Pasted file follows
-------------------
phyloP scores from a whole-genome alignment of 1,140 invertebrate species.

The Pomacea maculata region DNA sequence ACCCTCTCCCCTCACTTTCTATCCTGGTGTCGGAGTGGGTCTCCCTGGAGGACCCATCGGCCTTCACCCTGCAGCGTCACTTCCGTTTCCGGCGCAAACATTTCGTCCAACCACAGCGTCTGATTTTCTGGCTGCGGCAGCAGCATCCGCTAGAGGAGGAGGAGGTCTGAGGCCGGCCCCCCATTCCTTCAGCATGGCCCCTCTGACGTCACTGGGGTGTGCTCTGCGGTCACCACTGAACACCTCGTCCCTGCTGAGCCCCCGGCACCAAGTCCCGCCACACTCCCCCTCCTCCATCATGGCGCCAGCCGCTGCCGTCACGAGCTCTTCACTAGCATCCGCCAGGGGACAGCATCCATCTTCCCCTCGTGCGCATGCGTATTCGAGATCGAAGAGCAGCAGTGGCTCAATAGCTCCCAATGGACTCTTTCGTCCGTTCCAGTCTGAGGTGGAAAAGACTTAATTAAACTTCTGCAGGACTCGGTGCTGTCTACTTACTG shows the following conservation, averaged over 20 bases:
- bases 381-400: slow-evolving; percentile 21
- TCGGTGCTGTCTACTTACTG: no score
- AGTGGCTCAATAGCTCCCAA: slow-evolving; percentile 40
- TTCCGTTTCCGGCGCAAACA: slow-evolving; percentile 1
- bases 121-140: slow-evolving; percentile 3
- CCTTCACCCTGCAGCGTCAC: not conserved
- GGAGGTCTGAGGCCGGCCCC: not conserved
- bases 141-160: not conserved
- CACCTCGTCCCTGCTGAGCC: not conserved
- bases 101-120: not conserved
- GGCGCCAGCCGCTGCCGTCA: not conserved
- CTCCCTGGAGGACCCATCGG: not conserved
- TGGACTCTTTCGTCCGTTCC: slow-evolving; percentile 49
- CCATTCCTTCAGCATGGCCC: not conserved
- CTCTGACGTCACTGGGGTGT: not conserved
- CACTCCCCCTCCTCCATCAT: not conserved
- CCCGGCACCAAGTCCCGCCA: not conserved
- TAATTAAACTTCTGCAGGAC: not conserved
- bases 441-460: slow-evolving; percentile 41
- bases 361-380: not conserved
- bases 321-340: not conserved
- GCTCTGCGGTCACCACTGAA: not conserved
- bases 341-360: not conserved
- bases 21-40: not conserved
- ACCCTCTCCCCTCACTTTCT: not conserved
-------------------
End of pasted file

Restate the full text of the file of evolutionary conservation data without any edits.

phyloP scores from a whole-genome alignment of 1,140 invertebrate species.

The Pomacea maculata region DNA sequence ACCCTCTCCCCTCACTTTCTATCCTGGTGTCGGAGTGGGTCTCCCTGGAGGACCCATCGGCCTTCACCCTGCAGCGTCACTTCCGTTTCCGGCGCAAACATTTCGTCCAACCACAGCGTCTGATTTTCTGGCTGCGGCAGCAGCATCCGCTAGAGGAGGAGGAGGTCTGAGGCCGGCCCCCCATTCCTTCAGCATGGCCCCTCTGACGTCACTGGGGTGTGCTCTGCGGTCACCACTGAACACCTCGTCCCTGCTGAGCCCCCGGCACCAAGTCCCGCCACACTCCCCCTCCTCCATCATGGCGCCAGCCGCTGCCGTCACGAGCTCTTCACTAGCATCCGCCAGGGGACAGCATCCATCTTCCCCTCGTGCGCATGCGTATTCGAGATCGAAGAGCAGCAGTGGCTCAATAGCTCCCAATGGACTCTTTCGTCCGTTCCAGTCTGAGGTGGAAAAGACTTAATTAAACTTCTGCAGGACTCGGTGCTGTCTACTTACTG shows the following conservation, averaged over 20 bases:
- bases 381-400: slow-evolving; percentile 21
- TCGGTGCTGTCTACTTACTG: no score
- AGTGGCTCAATAGCTCCCAA: slow-evolving; percentile 40
- TTCCGTTTCCGGCGCAAACA: slow-evolving; percentile 1
- bases 121-140: slow-evolving; percentile 3
- CCTTCACCCTGCAGCGTCAC: not conserved
- GGAGGTCTGAGGCCGGCCCC: not conserved
- bases 141-160: not conserved
- CACCTCGTCCCTGCTGAGCC: not conserved
- bases 101-120: not conserved
- GGCGCCAGCCGCTGCCGTCA: not conserved
- CTCCCTGGAGGACCCATCGG: not conserved
- TGGACTCTTTCGTCCGTTCC: slow-evolving; percentile 49
- CCATTCCTTCAGCATGGCCC: not conserved
- CTCTGACGTCACTGGGGTGT: not conserved
- CACTCCCCCTCCTCCATCAT: not conserved
- CCCGGCACCAAGTCCCGCCA: not conserved
- TAATTAAACTTCTGCAGGAC: not conserved
- bases 441-460: slow-evolving; percentile 41
- bases 361-380: not conserved
- bases 321-340: not conserved
- GCTCTGCGGTCACCACTGAA: not conserved
- bases 341-360: not conserved
- bases 21-40: not conserved
- ACCCTCTCCCCTCACTTTCT: not conserved